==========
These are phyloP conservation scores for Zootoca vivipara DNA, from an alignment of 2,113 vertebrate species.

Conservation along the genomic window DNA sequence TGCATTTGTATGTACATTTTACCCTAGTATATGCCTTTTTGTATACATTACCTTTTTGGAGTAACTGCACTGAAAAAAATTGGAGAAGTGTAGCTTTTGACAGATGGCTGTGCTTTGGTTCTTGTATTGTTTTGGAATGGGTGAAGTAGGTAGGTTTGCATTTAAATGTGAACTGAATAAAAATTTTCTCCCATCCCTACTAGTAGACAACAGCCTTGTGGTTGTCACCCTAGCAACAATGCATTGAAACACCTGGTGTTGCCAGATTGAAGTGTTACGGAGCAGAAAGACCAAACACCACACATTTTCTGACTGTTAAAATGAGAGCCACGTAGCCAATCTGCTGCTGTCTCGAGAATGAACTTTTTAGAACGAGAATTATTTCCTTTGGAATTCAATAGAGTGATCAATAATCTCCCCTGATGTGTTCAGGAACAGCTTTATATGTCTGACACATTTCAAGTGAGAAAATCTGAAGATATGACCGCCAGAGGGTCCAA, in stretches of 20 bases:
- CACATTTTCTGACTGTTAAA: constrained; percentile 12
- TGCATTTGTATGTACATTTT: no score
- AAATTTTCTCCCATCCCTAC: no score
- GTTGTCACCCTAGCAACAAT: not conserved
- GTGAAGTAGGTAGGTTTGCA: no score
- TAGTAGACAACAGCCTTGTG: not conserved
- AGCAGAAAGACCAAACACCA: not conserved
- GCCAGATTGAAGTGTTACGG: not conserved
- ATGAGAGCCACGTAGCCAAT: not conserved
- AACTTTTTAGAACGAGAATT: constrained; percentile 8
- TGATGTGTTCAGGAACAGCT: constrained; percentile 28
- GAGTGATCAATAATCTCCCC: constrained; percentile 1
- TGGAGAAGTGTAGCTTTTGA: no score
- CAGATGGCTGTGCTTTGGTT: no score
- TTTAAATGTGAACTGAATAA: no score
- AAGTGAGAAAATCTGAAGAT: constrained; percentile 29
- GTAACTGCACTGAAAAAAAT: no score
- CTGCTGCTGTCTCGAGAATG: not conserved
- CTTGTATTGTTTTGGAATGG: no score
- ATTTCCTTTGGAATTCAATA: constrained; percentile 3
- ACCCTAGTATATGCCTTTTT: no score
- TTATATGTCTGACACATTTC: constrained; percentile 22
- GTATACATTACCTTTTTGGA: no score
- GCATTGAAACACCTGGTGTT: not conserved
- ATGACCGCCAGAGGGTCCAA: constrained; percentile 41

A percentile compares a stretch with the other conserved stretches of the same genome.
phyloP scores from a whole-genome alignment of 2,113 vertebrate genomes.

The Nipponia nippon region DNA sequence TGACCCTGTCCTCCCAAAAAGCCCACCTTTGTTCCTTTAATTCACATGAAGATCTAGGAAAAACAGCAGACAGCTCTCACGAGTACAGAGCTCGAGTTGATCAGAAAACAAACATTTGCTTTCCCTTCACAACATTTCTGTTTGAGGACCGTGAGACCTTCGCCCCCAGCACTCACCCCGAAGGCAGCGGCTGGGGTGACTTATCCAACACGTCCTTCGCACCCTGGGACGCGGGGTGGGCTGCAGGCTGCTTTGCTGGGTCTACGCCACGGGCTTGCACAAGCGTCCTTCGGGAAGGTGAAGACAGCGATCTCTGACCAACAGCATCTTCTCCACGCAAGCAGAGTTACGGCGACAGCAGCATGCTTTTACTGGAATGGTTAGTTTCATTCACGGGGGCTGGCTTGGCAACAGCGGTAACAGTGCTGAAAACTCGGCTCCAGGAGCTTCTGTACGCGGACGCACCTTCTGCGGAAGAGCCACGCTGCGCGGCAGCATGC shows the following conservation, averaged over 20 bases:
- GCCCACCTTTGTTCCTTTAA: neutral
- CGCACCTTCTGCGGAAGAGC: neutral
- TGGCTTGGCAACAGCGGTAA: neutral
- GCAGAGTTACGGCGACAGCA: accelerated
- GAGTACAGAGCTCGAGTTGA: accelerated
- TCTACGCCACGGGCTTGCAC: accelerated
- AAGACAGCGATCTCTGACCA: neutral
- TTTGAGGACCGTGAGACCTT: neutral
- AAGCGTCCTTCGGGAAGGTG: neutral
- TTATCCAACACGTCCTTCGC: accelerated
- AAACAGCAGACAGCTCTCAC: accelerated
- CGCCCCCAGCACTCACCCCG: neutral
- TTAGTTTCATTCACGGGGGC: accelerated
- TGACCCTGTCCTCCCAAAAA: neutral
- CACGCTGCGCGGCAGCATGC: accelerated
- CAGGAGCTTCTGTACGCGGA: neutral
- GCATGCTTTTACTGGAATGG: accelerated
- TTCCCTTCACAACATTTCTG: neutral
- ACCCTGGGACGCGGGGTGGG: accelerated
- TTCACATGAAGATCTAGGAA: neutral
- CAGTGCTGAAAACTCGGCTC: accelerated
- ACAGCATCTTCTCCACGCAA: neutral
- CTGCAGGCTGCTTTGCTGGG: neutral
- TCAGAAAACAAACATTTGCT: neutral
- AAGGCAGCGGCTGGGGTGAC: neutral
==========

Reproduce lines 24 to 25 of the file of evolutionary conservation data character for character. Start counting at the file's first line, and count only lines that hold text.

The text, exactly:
- TTATATGTCTGACACATTTC: constrained; percentile 22
- GTATACATTACCTTTTTGGA: no score